Movies reflect the changing roles of men in the 21st century. Here is what our community says about a classic Christmas film.
This post is part of our “Movies and Manhood” series that gives some of our regular writers an opportunity to share their views on how movies have impacted their thinking about men’s roles today. Our objective is to find the intersection between these films and the themes and topics we address here at The Good Men Project. Be sure to check out our other posts here.
It’s a Wonderful Life is one of a handful of Christmas movies that are so deeply entrenched in the public mind that it becomes sort of a shorthand for certain characters or situations. Old Man Potter, George Bailey, and the fantasy of seeing what your life would be like if you’d never been born are such familiar ideas that perhaps they’ve lost part of their power.
But It’s a Wonderful Life, despite being pegged as a sentimental class of a bygone era, still holds a great deal of power. Let’s see what a few of our GMP writers have to say about this classic Christmas film. You can check out their comments after the clip.
Here are the GMP Perspectives:
Who is George Bailey? Is he the product of his choices and ambitions, triumphs and losses, emotions and actions? The lesson his guardian angel seems to be teaching him is that his deliberate efforts matter less than the magnified impact of his mere presence: everything hinges on if he had never been born, rather than if he had acted differently or made other choices at any of a variety of seemingly critical moments in his life. Is this a subtext for men being objects and placeholders in their own lives?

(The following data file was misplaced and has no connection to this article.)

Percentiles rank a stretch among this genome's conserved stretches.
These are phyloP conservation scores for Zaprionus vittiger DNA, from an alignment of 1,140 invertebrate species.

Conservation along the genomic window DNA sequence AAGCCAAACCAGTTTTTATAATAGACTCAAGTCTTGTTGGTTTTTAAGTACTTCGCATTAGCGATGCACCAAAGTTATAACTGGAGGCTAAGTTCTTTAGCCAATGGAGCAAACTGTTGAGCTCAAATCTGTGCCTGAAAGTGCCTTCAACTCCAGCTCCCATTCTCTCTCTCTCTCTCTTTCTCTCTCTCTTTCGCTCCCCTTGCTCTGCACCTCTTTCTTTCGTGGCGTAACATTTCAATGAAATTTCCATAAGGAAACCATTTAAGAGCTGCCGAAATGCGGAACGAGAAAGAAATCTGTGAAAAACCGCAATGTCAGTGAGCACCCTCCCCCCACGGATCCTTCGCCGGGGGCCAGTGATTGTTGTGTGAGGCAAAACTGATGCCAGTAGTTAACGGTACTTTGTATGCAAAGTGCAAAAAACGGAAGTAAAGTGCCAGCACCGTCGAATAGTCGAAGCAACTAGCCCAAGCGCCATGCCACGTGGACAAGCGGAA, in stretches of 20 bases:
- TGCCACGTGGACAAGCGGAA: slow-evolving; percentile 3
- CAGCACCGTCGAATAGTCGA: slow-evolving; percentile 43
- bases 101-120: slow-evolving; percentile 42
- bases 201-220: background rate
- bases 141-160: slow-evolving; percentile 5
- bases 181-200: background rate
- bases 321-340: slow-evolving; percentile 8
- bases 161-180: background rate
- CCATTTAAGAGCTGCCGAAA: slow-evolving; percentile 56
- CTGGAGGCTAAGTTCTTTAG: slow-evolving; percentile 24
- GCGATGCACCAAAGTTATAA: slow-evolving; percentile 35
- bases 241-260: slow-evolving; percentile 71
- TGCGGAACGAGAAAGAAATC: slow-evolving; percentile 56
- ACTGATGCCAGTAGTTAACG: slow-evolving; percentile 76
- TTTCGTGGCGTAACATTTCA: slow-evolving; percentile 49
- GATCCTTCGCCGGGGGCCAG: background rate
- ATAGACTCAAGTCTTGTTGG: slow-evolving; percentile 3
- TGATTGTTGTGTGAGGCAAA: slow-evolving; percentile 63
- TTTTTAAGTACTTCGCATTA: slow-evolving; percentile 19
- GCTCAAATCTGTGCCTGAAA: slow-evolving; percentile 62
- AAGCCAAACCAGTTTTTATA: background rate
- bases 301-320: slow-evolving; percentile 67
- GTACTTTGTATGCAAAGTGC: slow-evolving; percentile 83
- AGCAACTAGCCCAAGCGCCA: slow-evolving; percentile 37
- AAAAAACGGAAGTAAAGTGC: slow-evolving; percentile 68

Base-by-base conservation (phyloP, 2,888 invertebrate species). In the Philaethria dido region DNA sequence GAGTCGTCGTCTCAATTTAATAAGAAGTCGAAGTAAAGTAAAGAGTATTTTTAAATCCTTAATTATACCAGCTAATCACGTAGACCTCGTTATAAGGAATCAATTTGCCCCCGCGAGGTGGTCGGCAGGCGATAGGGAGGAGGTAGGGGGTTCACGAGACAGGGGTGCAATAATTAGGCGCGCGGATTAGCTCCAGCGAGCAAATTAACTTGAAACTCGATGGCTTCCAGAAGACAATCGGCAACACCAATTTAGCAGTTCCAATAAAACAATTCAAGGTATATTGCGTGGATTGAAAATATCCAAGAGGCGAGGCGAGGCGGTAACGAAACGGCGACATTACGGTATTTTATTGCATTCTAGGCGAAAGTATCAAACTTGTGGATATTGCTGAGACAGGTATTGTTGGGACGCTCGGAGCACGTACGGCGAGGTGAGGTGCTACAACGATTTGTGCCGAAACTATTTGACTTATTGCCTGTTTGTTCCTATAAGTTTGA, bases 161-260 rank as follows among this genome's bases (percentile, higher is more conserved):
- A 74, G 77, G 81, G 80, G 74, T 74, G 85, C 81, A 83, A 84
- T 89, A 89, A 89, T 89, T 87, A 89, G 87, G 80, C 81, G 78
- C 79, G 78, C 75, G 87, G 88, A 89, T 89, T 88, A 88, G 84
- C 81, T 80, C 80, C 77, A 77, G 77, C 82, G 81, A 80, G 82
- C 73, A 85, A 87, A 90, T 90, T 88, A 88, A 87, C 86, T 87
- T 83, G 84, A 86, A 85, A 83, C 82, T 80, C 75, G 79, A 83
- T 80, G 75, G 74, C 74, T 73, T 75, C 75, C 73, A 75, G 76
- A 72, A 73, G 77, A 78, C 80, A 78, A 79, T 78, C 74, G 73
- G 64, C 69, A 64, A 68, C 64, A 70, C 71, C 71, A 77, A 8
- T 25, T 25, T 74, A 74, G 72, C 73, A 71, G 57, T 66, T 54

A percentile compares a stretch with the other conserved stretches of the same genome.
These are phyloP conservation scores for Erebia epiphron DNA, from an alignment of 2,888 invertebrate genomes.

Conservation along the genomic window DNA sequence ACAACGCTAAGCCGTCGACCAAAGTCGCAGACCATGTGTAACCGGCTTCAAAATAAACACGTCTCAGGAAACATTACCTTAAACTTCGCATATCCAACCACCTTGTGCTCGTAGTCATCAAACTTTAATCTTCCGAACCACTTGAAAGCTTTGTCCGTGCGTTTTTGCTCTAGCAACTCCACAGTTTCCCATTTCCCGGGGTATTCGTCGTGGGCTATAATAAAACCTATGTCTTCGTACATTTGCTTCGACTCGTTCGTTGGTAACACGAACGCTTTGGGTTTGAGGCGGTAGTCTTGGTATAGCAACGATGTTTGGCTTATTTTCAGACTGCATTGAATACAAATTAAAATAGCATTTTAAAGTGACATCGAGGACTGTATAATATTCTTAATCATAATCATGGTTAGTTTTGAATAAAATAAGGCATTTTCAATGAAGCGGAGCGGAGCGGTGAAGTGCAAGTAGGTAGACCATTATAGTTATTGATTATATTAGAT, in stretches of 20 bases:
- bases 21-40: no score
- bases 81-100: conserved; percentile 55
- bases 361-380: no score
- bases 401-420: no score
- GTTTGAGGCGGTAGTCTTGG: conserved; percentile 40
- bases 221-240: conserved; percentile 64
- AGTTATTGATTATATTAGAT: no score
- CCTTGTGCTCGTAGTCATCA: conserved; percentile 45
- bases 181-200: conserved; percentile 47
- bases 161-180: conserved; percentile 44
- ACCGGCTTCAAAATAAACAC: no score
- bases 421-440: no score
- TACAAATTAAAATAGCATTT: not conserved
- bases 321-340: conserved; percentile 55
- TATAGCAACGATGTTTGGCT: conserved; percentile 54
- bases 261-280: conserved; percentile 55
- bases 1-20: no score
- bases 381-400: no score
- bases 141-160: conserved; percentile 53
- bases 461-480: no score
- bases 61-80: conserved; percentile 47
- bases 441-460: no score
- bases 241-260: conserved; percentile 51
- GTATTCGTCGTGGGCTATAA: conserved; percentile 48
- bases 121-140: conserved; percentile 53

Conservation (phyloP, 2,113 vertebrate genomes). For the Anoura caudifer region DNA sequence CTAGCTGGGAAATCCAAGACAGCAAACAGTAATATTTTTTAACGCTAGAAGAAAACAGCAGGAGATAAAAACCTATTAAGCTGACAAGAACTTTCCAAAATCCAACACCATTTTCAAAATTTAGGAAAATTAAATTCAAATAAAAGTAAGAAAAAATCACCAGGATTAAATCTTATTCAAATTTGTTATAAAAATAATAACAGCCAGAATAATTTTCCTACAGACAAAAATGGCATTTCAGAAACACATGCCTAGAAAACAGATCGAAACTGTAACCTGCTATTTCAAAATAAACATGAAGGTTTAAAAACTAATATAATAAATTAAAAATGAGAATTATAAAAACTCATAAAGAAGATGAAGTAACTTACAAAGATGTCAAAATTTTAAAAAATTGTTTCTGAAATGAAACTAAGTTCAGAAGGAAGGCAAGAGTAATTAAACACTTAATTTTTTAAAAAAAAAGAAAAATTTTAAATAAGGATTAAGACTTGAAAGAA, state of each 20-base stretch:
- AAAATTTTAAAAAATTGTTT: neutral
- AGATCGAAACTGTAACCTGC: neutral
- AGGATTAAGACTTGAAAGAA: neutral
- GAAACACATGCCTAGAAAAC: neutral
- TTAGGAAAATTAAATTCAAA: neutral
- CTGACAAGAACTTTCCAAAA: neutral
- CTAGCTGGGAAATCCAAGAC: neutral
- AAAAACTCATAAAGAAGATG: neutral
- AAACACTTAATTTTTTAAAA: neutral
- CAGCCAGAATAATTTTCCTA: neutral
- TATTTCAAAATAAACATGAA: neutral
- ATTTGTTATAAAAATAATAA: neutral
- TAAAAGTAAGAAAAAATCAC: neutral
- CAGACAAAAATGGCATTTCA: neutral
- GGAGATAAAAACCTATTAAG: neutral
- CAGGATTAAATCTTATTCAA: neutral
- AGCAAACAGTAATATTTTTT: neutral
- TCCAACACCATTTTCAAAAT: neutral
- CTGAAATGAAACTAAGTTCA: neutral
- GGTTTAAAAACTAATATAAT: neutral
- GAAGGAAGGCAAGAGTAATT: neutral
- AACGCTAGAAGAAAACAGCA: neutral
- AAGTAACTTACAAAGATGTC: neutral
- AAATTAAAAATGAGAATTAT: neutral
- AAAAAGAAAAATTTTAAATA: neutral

When contemplating suicide, the more instructive story would seem to be a preview of what the world would be like after such a decision, rather than a glimpse back at how the world would have fared without George Bailey entirely. Does the world need George Bailey—or does it merely need someone to round out the picture? When the community rallies together to bail him out, are they saving the Bailey family, or just their bank? Ultimately, is being a man a role—or is it a comprehensive identity? George has a role to play—but his identity, it seems, isn’t up to him.
Edgar Wilson, The Good Men Project Author
I cry every time I watch this movie. Every time, without fail. George Bailey was embodied to perfection by Jimmy Stewart. As an everyman who only wanted the best for everyone, I connected so closely to him. I’ve felt over the years the feelings of failure, even recently where my own failings had me thinking I may need my own Clarence the Angel.
George wants, or thinks he does, so many things in life that he can’t have. When the chips are down and the adversity is at it’s worst, he despairs and believes he has more value as an insurance policy rather than as a human being.
When I see the impact he has in the lives of those townsfolk—from Ernie the cab driver’s life in a Pottersville hovel, helping avoid Mr. Gowers downfall, to Nick and Mr. Martini’s painful exchange—I recognize the power that relationships have.